For me, I know of no greater love than the one for my Savior, followed closely by the one for my husband. But I now know a new love. A love completely different from the rest - the love of a mother for her child. There's a weight to it that I've never known before. It is intense and wonderful and heavy. It is joyful, crushing and wearying.
When I look at my son, I feel a longing, a pressure - and yes, a burden - to raise him well. Lately I've found myself struggling through some parenting issues: problems with my nursing supply, fear of Eli having a flat head, and frustrations over cloth diapers (I'll explain this one later). Like any parent, I only want what's best for Eli and I've found myself worrying and losing sleep over the fear of switching to formula, needing a helmet for his head, and wanting to sell my entire cloth stash. I felt like a failure, that I had somehow missed clues along the way that my supply was drying up, that I must have left Eli on his back too much and therefore his head shape was my fault, and I wasn't trying hard enough to make cloth work.
My fears seemed odd, given the fact that when I look at other mothers, I feel absolutely no judgement when they switch to formula or they use disposables - and I know that these days, with babies sleeping on their backs, helmets are often unavoidable. I don't have a problem judging other mothers, I have a problem with judging myself. As I was having a complete meltdown in the car last week with my husband, he asked me, "Don't you always say that what matters is how we raise Eli's heart?" While I wailed something about how, "he'll never find a wife someday if we don't fix his flat head," I knew deep down Mike was right.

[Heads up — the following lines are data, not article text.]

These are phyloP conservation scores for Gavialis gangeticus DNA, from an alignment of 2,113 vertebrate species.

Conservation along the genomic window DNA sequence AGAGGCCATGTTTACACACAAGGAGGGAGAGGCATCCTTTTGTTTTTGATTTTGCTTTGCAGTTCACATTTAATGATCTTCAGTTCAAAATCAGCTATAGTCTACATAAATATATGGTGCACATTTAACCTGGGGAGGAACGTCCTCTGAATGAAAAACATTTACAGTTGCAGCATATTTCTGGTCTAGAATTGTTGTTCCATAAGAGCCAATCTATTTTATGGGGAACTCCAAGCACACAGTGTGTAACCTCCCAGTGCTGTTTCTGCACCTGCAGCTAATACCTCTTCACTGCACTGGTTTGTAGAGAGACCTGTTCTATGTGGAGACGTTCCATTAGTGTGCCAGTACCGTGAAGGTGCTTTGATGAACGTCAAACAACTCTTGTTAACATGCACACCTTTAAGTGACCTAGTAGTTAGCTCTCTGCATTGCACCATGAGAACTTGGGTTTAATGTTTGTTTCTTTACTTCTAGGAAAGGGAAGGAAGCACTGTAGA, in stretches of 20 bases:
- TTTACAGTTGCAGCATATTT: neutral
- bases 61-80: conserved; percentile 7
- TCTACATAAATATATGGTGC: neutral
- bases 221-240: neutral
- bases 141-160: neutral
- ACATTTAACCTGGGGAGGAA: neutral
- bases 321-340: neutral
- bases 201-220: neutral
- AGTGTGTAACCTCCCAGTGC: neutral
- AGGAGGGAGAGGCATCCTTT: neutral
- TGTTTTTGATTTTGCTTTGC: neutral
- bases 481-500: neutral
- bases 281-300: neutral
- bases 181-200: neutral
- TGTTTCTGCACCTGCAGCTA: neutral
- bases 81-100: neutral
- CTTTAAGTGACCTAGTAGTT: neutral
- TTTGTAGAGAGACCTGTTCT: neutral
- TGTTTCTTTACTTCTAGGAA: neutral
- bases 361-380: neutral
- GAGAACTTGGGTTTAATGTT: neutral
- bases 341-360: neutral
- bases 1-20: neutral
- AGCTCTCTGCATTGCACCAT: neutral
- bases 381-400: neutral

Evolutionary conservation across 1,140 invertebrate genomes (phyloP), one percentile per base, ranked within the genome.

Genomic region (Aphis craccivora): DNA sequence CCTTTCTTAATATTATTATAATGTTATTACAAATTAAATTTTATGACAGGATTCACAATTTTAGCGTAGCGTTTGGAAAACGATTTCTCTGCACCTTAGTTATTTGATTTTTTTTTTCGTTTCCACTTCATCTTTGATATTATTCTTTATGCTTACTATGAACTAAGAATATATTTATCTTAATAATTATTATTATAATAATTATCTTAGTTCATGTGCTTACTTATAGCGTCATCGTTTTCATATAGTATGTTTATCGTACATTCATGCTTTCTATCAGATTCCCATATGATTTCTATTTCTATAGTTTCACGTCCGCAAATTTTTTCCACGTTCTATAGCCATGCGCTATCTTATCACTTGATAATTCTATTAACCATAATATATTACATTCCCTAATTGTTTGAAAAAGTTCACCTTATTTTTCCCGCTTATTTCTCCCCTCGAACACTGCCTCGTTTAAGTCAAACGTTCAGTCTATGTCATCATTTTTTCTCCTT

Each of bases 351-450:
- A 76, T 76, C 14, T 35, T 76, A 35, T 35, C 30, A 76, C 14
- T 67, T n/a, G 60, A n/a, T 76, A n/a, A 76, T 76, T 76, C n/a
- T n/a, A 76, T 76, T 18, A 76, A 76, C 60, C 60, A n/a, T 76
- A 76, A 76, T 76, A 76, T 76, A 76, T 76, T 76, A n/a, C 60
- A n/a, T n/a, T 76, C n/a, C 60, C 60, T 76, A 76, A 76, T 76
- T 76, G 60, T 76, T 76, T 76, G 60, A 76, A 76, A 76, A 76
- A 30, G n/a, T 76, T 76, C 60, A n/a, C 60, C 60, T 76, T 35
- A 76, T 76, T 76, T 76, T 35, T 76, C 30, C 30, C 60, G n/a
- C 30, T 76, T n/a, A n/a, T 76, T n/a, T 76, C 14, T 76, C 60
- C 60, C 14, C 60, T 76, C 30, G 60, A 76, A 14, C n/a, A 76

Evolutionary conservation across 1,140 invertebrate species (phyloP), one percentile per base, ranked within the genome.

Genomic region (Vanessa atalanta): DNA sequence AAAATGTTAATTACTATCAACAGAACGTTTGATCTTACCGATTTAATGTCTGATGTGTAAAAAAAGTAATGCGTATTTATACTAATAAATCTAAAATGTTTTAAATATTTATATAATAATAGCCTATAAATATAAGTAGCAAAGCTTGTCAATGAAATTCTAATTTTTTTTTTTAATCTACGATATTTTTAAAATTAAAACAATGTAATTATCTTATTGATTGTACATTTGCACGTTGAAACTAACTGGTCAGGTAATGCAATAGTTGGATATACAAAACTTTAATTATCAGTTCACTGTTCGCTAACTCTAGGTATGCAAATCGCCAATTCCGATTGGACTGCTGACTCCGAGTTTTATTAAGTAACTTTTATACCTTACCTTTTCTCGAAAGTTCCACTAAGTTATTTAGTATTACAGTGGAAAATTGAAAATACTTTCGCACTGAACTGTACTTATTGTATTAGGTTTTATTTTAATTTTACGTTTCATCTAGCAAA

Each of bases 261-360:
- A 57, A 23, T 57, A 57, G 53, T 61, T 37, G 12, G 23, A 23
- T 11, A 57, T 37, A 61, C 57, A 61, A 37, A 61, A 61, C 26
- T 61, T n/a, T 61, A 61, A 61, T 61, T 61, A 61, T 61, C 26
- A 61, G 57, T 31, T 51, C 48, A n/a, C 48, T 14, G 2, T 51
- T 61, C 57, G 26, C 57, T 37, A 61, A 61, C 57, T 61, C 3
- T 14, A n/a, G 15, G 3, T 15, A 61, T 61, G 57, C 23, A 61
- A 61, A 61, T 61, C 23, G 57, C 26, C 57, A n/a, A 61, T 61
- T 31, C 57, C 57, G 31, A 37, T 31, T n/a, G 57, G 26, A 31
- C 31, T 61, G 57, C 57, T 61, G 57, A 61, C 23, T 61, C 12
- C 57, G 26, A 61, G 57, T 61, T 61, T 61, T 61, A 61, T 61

I love Eli so much my heart literally hurts when I think about it. I do want what's best for him - even in the little things - but what matters is the one big thing: his heart. What will his heart love? What will capture it? What will drive it? What will consume it?
My husband and I pray for Eli's heart every day. That it will be tender and kind, compassionate and teachable. That it would be brave and courageous, adventurous and unabashed. Malleable in the the small things, yet firm in the big. That he will grow up to have a heart that above all else loves the Lord.
When I look at the big picture, I don't care what Eli eats or wears. I don't care if he drinks formula or breast milk, eats entirely organic or has Kraft mac and cheese three times a day. I don't care if he needs a helmet or wears mismatched clothes. I don't care if he is a science fair geek, a bookworm or the school jock. I don't care.
It is his heart that matters. Yet the weight of my dreams for Eli's heart seem overwhelming. Impossible. Unattainable. As his mother, I know I will have one of the greatest influences over the desires of his heart. Intentionally or unintentionally, I will help shape it. Teaching him about the world, showing him what is good, what is not. What is worthwhile, what is worthless. What is lovable and what is unlovable.
I know it will be by God's grace that I will be able to do any of this at all. Ultimately, I will fail Eli. I am human and a sinner. I hate thinking about how I will fail him - in fact - I'm sure I already have. But I find comfort in knowing that Eli's heart is truly not in my hands. It is in God's. And someday, Eli - not me - will choose to keep it there or not. I am training him today, yes, even as a little baby, so that someday when he faces choices that I cannot make for him, I can be confident that I have prepared him as best I could to choose what is right.
Thinking through this helps me keep my focus, wards of the harsh judgement of myself, and reminds me of what matters. I will fail Eli, but I am not a failure. I love him and the burden to raise his heart well is one I ultimately find joy in. It brings me to tears when I think about the unknown ahead. They are heavy, weighty tears, but heavy with the hope and promise that by God's grace, my love for my son will help raise a heart that loves what is right.